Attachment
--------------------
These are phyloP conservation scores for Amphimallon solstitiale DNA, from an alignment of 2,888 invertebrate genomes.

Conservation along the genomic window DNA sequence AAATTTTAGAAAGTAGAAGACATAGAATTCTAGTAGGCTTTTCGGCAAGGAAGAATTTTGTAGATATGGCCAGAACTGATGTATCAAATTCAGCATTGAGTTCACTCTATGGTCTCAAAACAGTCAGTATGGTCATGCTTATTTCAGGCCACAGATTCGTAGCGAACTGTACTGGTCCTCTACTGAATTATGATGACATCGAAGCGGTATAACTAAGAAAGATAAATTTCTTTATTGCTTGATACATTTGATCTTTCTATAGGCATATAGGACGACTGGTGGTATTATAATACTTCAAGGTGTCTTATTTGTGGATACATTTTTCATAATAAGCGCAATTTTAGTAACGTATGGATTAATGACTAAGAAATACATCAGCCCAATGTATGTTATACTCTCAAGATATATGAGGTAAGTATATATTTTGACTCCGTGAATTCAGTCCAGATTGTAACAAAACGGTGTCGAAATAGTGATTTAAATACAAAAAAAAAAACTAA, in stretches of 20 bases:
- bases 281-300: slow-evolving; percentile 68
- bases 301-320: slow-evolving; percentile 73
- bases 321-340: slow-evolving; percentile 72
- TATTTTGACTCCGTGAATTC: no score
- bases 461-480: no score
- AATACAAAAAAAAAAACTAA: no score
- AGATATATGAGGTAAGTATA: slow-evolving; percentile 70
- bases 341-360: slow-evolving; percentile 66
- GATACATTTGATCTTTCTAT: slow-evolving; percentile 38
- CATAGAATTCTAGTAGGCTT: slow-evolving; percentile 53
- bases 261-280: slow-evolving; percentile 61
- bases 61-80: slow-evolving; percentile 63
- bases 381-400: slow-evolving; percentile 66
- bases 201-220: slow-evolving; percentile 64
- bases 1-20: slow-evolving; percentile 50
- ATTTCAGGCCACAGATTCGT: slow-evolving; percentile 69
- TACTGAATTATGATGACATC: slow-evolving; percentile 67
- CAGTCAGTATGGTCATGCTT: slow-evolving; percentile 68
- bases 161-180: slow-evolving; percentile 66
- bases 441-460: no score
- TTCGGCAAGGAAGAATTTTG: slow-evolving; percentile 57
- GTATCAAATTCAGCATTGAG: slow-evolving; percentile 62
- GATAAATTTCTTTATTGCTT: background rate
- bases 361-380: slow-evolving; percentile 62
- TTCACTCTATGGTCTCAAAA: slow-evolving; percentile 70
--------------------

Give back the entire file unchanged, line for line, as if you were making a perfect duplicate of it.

These are phyloP conservation scores for Amphimallon solstitiale DNA, from an alignment of 2,888 invertebrate genomes.

Conservation along the genomic window DNA sequence AAATTTTAGAAAGTAGAAGACATAGAATTCTAGTAGGCTTTTCGGCAAGGAAGAATTTTGTAGATATGGCCAGAACTGATGTATCAAATTCAGCATTGAGTTCACTCTATGGTCTCAAAACAGTCAGTATGGTCATGCTTATTTCAGGCCACAGATTCGTAGCGAACTGTACTGGTCCTCTACTGAATTATGATGACATCGAAGCGGTATAACTAAGAAAGATAAATTTCTTTATTGCTTGATACATTTGATCTTTCTATAGGCATATAGGACGACTGGTGGTATTATAATACTTCAAGGTGTCTTATTTGTGGATACATTTTTCATAATAAGCGCAATTTTAGTAACGTATGGATTAATGACTAAGAAATACATCAGCCCAATGTATGTTATACTCTCAAGATATATGAGGTAAGTATATATTTTGACTCCGTGAATTCAGTCCAGATTGTAACAAAACGGTGTCGAAATAGTGATTTAAATACAAAAAAAAAAACTAA, in stretches of 20 bases:
- bases 281-300: slow-evolving; percentile 68
- bases 301-320: slow-evolving; percentile 73
- bases 321-340: slow-evolving; percentile 72
- TATTTTGACTCCGTGAATTC: no score
- bases 461-480: no score
- AATACAAAAAAAAAAACTAA: no score
- AGATATATGAGGTAAGTATA: slow-evolving; percentile 70
- bases 341-360: slow-evolving; percentile 66
- GATACATTTGATCTTTCTAT: slow-evolving; percentile 38
- CATAGAATTCTAGTAGGCTT: slow-evolving; percentile 53
- bases 261-280: slow-evolving; percentile 61
- bases 61-80: slow-evolving; percentile 63
- bases 381-400: slow-evolving; percentile 66
- bases 201-220: slow-evolving; percentile 64
- bases 1-20: slow-evolving; percentile 50
- ATTTCAGGCCACAGATTCGT: slow-evolving; percentile 69
- TACTGAATTATGATGACATC: slow-evolving; percentile 67
- CAGTCAGTATGGTCATGCTT: slow-evolving; percentile 68
- bases 161-180: slow-evolving; percentile 66
- bases 441-460: no score
- TTCGGCAAGGAAGAATTTTG: slow-evolving; percentile 57
- GTATCAAATTCAGCATTGAG: slow-evolving; percentile 62
- GATAAATTTCTTTATTGCTT: background rate
- bases 361-380: slow-evolving; percentile 62
- TTCACTCTATGGTCTCAAAA: slow-evolving; percentile 70